Nice work! Regarding the threats: from my experience, telcos see LORA as a temporary IOT solution only until 5g is ready and solves all the problems (at least that’s what they’re promised).
It might differ though on the coverage of the country.
I think it might be different by regions or countries. In Korea, SKT (the largest telco in Korea) has deployed a nationwide IoT network based on LoRaWAN a month ago, in July, 2016, along with LTE-M network. They call it a hybrid IoT network. SKT is now very active to sign up solution partners and they are stating the LoRAWAN network is their IoT network. They also have a plan to adopt NB-IoT next year when it is ready for deployment.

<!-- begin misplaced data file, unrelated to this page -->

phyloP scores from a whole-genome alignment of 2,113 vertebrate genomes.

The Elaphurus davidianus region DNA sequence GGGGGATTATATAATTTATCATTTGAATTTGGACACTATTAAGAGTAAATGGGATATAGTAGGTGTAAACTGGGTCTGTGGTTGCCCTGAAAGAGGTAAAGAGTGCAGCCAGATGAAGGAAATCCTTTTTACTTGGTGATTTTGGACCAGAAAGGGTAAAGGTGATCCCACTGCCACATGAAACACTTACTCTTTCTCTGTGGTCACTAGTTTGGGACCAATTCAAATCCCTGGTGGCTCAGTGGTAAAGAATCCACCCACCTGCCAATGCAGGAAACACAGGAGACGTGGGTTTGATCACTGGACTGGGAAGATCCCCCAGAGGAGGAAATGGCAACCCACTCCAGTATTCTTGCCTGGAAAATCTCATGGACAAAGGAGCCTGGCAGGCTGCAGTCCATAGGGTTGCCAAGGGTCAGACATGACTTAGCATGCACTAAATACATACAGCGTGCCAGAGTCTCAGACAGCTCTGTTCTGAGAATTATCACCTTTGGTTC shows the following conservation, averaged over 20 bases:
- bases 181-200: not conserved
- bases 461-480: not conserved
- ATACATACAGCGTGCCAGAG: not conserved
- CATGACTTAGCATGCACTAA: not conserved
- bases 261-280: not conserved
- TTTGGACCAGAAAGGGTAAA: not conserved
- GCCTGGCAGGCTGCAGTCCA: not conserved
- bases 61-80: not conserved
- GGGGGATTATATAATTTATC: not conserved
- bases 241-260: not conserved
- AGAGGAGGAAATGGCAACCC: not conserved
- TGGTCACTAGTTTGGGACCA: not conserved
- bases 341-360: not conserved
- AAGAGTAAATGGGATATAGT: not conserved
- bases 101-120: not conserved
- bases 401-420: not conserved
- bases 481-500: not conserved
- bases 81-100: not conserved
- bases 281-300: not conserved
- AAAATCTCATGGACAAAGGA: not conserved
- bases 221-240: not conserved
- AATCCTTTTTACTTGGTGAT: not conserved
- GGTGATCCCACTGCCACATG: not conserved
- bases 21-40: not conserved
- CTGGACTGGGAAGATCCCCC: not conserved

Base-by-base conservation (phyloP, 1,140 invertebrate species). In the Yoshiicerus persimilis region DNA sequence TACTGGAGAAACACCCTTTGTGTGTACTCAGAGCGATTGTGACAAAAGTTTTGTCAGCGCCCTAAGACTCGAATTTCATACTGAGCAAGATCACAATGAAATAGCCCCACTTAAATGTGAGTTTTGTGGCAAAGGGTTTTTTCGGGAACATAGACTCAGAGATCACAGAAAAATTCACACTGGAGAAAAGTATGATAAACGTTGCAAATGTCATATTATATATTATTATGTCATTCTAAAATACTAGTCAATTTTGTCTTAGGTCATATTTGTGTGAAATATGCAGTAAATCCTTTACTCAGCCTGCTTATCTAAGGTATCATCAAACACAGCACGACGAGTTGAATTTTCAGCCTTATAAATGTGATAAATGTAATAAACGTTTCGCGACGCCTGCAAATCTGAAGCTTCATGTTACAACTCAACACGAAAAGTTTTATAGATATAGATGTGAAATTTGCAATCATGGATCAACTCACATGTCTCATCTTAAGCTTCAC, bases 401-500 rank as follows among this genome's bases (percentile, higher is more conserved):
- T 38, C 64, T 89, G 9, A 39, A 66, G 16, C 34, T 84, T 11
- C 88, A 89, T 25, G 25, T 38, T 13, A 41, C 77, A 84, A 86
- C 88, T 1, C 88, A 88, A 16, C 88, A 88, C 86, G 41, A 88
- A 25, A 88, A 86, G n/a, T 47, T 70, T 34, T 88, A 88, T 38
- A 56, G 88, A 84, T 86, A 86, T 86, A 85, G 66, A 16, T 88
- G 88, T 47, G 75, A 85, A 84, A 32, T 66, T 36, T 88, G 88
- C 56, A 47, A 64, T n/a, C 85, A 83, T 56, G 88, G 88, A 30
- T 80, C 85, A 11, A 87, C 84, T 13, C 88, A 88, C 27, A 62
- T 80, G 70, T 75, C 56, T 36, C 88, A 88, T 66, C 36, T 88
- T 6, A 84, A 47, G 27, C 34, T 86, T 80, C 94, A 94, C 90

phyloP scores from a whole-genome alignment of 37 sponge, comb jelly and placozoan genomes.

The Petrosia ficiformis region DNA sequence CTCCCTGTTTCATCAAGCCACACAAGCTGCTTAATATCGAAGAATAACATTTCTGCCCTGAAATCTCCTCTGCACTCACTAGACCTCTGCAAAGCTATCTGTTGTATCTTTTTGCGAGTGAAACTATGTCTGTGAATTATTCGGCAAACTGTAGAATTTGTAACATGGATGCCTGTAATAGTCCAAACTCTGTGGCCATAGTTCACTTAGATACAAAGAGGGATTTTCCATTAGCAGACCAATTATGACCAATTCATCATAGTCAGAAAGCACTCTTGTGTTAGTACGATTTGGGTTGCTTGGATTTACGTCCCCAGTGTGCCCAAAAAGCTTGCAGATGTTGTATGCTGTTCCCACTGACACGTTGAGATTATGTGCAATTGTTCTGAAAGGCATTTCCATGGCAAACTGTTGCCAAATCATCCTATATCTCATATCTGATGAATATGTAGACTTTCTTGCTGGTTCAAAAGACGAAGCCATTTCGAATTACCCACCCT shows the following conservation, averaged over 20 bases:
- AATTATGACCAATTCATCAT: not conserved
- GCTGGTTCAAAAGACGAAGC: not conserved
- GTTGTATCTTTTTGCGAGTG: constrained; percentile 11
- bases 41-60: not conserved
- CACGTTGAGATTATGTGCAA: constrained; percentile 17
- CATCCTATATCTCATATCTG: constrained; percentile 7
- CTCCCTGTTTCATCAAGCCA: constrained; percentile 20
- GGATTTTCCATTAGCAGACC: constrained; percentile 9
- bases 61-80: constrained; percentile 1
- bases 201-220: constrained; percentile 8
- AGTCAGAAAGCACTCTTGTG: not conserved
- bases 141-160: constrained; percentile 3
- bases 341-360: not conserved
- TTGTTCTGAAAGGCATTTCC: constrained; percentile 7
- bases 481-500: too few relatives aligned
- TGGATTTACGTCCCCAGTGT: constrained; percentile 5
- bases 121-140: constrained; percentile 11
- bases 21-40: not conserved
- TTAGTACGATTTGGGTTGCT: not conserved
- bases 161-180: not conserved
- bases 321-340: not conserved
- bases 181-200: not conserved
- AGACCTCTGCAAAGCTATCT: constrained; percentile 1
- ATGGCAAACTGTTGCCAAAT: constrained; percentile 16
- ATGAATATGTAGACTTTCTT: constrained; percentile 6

I think SKT is trying to get the advantage of being the first-to-the-market in IoT business in Korea. With their LoRaWAN network server platform, called ThingsPlug, once people deploy a solution using ThingsPlug API for applications, it will be difficult to jump to another platform.
So, in some countries telco could be a threat (or competition) to TTN.
@htdvisser: that’s very interesting! I wasn’t aware of the fact that the limitation could be resolved at all. Perhaps at some point, it would make sense to allow this particular limit to be tweaked per region.
@hoonppark: The algorithm that limits the downlinks is programmed in the backend.
@gonzalocasas: Next to the fact that we can send downlinks without reducing capacity too much, more dense deployments of gateways also means we can send at higher data rates. So shorter range and less airtime, both leading to less interference (and better for the duty-cycle).